WNMU’s Mustang Newspaper is proud to announce that they have joined forces with ‘The Chase,’ the student-led campus newspaper out of Eastern New Mexico University in Portales, New Mexico. Select stories from ‘The Mustang’ will begin running in the ENMU newspaper (both in print and online) while select stories from ‘The Chase’ will appear on our website. The goal for this experimental venture is to support student journalism and to increase the reach, readership and influence of both publications across the state.
This story, written by Mr. Greg Wells, originally appeared in The Chase out of Eastern New Mexico University.
Portales, NM- ENMU displays its “commitment to diversity and inclusion” described in the Student Handbook through its Office of Multicultural Affairs, which includes the offices of African-American, Hispanic, International, and Native American Affairs. These offices provide support to minority and foreign students and seek to educate the Eastern community about various cultures by sponsoring and hosting public events.
But for the Office of Native American Affairs, inclusion for some means exclusion for others.
A brochure for Multicultural Affairs states that Native American Affairs “functions as an advocate and cultural liaison for all tribes” where native students “support one another in [their] diversity.” However, only native students with a Certificate of Degree of Indian Blood (CDIB)—an official document certifying ancestry in a U.S. government-recognized tribe—are eligible to work in the office.
This disqualifies potential employees who fit the definition of Native American but come from cultures outside of the United States, such as Hispanic indigenous students from Mexico and Central America. It also rules out U.S. natives from non-federally recognized tribes.
Native American Affairs is the only office under the Multicultural Affairs umbrella with a specific employment requirement of this sort.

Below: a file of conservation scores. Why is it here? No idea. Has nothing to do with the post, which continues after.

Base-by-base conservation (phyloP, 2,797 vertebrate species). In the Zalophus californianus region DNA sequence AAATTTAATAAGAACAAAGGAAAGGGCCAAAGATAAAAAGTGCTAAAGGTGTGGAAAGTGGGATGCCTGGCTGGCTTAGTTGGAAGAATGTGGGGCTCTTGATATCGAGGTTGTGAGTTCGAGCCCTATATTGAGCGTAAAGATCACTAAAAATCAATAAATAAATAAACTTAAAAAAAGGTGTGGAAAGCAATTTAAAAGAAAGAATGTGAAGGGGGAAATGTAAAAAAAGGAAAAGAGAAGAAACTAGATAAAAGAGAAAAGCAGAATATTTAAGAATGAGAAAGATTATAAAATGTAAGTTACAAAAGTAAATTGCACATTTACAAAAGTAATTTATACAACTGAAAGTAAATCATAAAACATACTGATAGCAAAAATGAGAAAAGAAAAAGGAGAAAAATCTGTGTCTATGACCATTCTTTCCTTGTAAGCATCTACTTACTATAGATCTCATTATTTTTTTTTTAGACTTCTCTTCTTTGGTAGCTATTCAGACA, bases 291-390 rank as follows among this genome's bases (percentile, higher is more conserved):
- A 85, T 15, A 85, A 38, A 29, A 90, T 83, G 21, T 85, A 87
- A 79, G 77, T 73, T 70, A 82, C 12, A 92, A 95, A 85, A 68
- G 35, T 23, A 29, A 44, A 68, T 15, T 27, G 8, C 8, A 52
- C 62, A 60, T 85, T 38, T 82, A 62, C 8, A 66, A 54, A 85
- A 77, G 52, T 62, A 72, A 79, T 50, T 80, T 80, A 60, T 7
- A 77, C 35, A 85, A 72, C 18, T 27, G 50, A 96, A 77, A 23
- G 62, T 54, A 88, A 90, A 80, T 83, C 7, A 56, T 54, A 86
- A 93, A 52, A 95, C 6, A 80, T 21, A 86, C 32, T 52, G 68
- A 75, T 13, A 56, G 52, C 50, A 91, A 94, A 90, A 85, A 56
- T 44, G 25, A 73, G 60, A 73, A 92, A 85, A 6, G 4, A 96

Title VII of the Civil Rights Act of 1964 prohibits employers of 15 or more people, including educational institutions, from discriminating on the basis of race or national origin. A bona fideoccupational qualification (BFOQ) exception to Title VII may be granted if it is considered “reasonably necessary to the normal operation of [a] particular business” for its employees to be of a certain national origin. There is no BFOQ exception for race, which refers to physical characteristics rather than ancestry.
Title VII also contains an exception that allows preferential treatment to be given to Native Americans, but it only applies to employers located on or near Indian reservations who employ natives living on or near those reservations.
One student who reported being denied the opportunity to work for Native American Affairs said that her father, a native from the Chichimeca people of Mexico, was involved in a Native American club at Eastern in the 1970s. He spoke highly of the experience, which encouraged his daughter to seek out Native American Affairs.
“I feel excluded by Native Affairs because from my knowledge of the past, you didn’t need a CDIB to be a part of it,” said the student, who asked that her name not be used. “It turns me off to the whole Native Affairs idea here on campus because they seem to be more focused on one area of natives than others.”
The student said she did not consider working for Hispanic Affairs instead after being turned down by Native American Affairs because she “never really identified or grew up with” the Hispanic aspects of her heritage.
Multicultural Affairs Director Diana Cordova did not agree to an in-person interview. In an email exchange that included Cordova, Native American Affairs Director and undergraduate student Jerene Yazzie said that although students do need a CDIB to be employed by the office, it has an open-door policy toward visitors and does not have an official membership.
Yazzie emphasized Native American Affairs’ duty to “preserve, respect, and protect tribal history,” which she said the office accomplishes by only hiring people with CDIBs. She said she is “not familiar with the term Hispanic indigenous” as it pertains to Native Americans.
Cordova explained that Multicultural Affairs does not operate under a specific set of bylaws because it is a mission-based department, not an organization.
Dr. Jeff Long, ENMU Vice President of Student Affairs, said in an interview that Multicultural Affairs is funded by both university money and private donations. The ENMU Foundation does not have records of individual donors to Multicultural or Native American Affairs.
ENMU Human Resources Director Benito Gonzales declined to comment on Native American Affairs’ hiring policy for the time being, saying he wishes to look into the matter first.
For more stories, visit www.enmuthechaseonline.com